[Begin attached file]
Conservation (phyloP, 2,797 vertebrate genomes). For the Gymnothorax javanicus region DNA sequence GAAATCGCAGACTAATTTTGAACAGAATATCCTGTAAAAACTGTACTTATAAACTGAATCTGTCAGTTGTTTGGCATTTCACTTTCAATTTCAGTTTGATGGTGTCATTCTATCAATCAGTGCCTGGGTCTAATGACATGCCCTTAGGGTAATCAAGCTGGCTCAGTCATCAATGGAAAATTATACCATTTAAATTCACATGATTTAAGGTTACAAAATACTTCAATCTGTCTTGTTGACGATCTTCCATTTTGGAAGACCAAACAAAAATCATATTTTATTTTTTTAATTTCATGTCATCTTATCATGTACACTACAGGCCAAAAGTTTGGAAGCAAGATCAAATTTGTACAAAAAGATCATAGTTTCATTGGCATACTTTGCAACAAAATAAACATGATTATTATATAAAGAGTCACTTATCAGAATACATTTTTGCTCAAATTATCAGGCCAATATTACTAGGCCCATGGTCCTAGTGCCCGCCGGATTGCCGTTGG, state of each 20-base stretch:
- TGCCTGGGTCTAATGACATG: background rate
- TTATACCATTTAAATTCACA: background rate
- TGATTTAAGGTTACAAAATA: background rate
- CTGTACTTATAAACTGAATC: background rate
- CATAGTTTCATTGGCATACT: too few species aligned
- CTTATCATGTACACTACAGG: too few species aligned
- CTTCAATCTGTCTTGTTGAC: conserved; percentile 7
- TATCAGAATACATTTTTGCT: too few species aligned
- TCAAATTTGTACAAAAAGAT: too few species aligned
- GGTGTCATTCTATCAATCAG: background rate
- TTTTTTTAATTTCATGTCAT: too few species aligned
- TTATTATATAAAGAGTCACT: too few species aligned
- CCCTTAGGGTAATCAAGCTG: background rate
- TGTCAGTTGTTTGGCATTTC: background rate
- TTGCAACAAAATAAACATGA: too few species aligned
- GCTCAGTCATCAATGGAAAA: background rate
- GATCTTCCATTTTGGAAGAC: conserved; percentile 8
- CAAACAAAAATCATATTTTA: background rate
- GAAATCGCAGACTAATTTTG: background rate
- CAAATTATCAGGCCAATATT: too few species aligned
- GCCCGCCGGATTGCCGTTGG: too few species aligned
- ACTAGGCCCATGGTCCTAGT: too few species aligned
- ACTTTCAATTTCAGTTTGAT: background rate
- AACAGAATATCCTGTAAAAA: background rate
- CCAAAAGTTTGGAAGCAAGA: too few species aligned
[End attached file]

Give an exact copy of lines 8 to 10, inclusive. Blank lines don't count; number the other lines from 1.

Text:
- CTTCAATCTGTCTTGTTGAC: conserved; percentile 7
- TATCAGAATACATTTTTGCT: too few species aligned
- TCAAATTTGTACAAAAAGAT: too few species aligned